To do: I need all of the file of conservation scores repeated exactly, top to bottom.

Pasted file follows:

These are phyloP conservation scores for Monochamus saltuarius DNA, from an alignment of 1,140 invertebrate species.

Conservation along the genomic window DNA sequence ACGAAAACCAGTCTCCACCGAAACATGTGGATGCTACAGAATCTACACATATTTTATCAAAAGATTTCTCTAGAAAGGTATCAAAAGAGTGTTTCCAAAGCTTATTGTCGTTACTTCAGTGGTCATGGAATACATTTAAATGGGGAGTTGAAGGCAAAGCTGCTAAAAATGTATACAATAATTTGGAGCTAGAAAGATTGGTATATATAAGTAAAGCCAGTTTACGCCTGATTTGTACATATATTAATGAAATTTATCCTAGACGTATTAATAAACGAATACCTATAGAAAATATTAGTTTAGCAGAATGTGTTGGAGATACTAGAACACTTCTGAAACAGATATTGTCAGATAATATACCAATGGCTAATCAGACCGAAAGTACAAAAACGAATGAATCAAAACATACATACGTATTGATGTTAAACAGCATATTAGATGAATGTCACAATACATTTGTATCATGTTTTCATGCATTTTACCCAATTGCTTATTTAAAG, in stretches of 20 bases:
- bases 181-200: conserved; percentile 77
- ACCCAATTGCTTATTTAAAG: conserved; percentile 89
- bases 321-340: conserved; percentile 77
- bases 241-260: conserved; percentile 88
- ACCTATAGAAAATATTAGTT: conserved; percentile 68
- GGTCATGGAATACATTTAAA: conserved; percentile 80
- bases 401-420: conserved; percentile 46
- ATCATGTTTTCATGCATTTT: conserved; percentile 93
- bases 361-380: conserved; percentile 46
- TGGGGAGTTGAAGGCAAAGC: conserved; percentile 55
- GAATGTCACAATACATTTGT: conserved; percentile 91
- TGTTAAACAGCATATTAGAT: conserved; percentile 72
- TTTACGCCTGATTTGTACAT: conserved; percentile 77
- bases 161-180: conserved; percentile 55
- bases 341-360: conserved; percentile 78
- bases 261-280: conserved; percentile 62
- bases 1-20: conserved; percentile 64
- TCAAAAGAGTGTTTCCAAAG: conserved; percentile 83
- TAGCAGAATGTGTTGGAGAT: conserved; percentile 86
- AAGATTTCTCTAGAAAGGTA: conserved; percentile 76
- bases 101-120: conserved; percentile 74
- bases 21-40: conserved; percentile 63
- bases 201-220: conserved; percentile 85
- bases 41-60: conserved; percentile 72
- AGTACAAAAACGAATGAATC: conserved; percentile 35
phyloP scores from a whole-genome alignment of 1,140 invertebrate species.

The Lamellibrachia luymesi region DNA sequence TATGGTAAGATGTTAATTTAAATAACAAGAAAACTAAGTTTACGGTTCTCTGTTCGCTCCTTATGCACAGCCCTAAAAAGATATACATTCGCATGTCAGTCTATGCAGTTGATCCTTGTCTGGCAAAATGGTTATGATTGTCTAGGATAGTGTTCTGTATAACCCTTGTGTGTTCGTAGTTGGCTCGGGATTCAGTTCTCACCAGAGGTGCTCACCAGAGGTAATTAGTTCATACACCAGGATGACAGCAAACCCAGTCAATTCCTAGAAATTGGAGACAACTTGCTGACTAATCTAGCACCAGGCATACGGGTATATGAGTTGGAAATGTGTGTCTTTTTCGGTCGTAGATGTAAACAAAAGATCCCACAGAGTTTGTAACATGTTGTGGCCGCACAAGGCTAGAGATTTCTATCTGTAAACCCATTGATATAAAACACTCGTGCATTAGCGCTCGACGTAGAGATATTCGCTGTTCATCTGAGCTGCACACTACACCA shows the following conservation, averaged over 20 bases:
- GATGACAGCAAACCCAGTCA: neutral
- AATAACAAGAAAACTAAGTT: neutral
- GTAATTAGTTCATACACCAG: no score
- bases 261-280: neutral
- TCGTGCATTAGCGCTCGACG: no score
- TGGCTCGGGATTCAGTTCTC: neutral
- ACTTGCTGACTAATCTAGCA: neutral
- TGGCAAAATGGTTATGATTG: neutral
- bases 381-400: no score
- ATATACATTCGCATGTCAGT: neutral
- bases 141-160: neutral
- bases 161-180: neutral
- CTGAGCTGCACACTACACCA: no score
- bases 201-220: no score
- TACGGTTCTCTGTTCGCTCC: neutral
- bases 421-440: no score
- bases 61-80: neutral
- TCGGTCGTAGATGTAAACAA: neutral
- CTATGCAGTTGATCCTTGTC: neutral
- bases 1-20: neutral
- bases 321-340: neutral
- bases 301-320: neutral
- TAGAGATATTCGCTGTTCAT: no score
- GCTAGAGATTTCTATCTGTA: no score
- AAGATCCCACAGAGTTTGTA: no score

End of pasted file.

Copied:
These are phyloP conservation scores for Monochamus saltuarius DNA, from an alignment of 1,140 invertebrate species.

Conservation along the genomic window DNA sequence ACGAAAACCAGTCTCCACCGAAACATGTGGATGCTACAGAATCTACACATATTTTATCAAAAGATTTCTCTAGAAAGGTATCAAAAGAGTGTTTCCAAAGCTTATTGTCGTTACTTCAGTGGTCATGGAATACATTTAAATGGGGAGTTGAAGGCAAAGCTGCTAAAAATGTATACAATAATTTGGAGCTAGAAAGATTGGTATATATAAGTAAAGCCAGTTTACGCCTGATTTGTACATATATTAATGAAATTTATCCTAGACGTATTAATAAACGAATACCTATAGAAAATATTAGTTTAGCAGAATGTGTTGGAGATACTAGAACACTTCTGAAACAGATATTGTCAGATAATATACCAATGGCTAATCAGACCGAAAGTACAAAAACGAATGAATCAAAACATACATACGTATTGATGTTAAACAGCATATTAGATGAATGTCACAATACATTTGTATCATGTTTTCATGCATTTTACCCAATTGCTTATTTAAAG, in stretches of 20 bases:
- bases 181-200: conserved; percentile 77
- ACCCAATTGCTTATTTAAAG: conserved; percentile 89
- bases 321-340: conserved; percentile 77
- bases 241-260: conserved; percentile 88
- ACCTATAGAAAATATTAGTT: conserved; percentile 68
- GGTCATGGAATACATTTAAA: conserved; percentile 80
- bases 401-420: conserved; percentile 46
- ATCATGTTTTCATGCATTTT: conserved; percentile 93
- bases 361-380: conserved; percentile 46
- TGGGGAGTTGAAGGCAAAGC: conserved; percentile 55
- GAATGTCACAATACATTTGT: conserved; percentile 91
- TGTTAAACAGCATATTAGAT: conserved; percentile 72
- TTTACGCCTGATTTGTACAT: conserved; percentile 77
- bases 161-180: conserved; percentile 55
- bases 341-360: conserved; percentile 78
- bases 261-280: conserved; percentile 62
- bases 1-20: conserved; percentile 64
- TCAAAAGAGTGTTTCCAAAG: conserved; percentile 83
- TAGCAGAATGTGTTGGAGAT: conserved; percentile 86
- AAGATTTCTCTAGAAAGGTA: conserved; percentile 76
- bases 101-120: conserved; percentile 74
- bases 21-40: conserved; percentile 63
- bases 201-220: conserved; percentile 85
- bases 41-60: conserved; percentile 72
- AGTACAAAAACGAATGAATC: conserved; percentile 35
phyloP scores from a whole-genome alignment of 1,140 invertebrate species.

The Lamellibrachia luymesi region DNA sequence TATGGTAAGATGTTAATTTAAATAACAAGAAAACTAAGTTTACGGTTCTCTGTTCGCTCCTTATGCACAGCCCTAAAAAGATATACATTCGCATGTCAGTCTATGCAGTTGATCCTTGTCTGGCAAAATGGTTATGATTGTCTAGGATAGTGTTCTGTATAACCCTTGTGTGTTCGTAGTTGGCTCGGGATTCAGTTCTCACCAGAGGTGCTCACCAGAGGTAATTAGTTCATACACCAGGATGACAGCAAACCCAGTCAATTCCTAGAAATTGGAGACAACTTGCTGACTAATCTAGCACCAGGCATACGGGTATATGAGTTGGAAATGTGTGTCTTTTTCGGTCGTAGATGTAAACAAAAGATCCCACAGAGTTTGTAACATGTTGTGGCCGCACAAGGCTAGAGATTTCTATCTGTAAACCCATTGATATAAAACACTCGTGCATTAGCGCTCGACGTAGAGATATTCGCTGTTCATCTGAGCTGCACACTACACCA shows the following conservation, averaged over 20 bases:
- GATGACAGCAAACCCAGTCA: neutral
- AATAACAAGAAAACTAAGTT: neutral
- GTAATTAGTTCATACACCAG: no score
- bases 261-280: neutral
- TCGTGCATTAGCGCTCGACG: no score
- TGGCTCGGGATTCAGTTCTC: neutral
- ACTTGCTGACTAATCTAGCA: neutral
- TGGCAAAATGGTTATGATTG: neutral
- bases 381-400: no score
- ATATACATTCGCATGTCAGT: neutral
- bases 141-160: neutral
- bases 161-180: neutral
- CTGAGCTGCACACTACACCA: no score
- bases 201-220: no score
- TACGGTTCTCTGTTCGCTCC: neutral
- bases 421-440: no score
- bases 61-80: neutral
- TCGGTCGTAGATGTAAACAA: neutral
- CTATGCAGTTGATCCTTGTC: neutral
- bases 1-20: neutral
- bases 321-340: neutral
- bases 301-320: neutral
- TAGAGATATTCGCTGTTCAT: no score
- GCTAGAGATTTCTATCTGTA: no score
- AAGATCCCACAGAGTTTGTA: no score